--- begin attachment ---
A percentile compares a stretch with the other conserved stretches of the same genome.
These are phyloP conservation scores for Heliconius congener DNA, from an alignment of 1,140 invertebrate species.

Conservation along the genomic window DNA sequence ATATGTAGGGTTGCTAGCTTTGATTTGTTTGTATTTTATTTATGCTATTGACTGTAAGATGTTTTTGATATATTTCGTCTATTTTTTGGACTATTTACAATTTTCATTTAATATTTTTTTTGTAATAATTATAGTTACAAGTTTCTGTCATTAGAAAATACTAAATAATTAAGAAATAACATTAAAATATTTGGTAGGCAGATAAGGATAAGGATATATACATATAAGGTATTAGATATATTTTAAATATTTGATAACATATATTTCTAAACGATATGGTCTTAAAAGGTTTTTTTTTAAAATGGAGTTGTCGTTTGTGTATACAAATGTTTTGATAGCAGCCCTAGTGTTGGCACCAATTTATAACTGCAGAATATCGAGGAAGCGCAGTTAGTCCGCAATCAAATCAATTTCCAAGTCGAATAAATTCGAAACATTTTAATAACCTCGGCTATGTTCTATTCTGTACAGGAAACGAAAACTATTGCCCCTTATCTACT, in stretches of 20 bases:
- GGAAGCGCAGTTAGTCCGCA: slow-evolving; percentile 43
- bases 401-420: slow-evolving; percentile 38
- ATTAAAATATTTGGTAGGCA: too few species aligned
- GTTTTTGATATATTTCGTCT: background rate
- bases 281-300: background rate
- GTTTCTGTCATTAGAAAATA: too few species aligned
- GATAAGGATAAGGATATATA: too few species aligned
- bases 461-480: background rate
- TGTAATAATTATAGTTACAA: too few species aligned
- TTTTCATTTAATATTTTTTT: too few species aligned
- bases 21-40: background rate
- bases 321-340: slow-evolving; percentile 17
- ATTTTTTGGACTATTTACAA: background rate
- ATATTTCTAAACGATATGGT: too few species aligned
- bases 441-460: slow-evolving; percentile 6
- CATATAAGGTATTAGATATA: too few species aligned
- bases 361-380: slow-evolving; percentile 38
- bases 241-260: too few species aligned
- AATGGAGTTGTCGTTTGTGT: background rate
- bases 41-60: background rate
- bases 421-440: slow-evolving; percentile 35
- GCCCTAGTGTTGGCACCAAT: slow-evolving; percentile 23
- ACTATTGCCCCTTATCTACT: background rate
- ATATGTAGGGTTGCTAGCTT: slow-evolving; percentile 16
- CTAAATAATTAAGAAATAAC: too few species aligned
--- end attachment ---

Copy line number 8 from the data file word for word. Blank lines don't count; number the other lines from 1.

- bases 281-300: background rate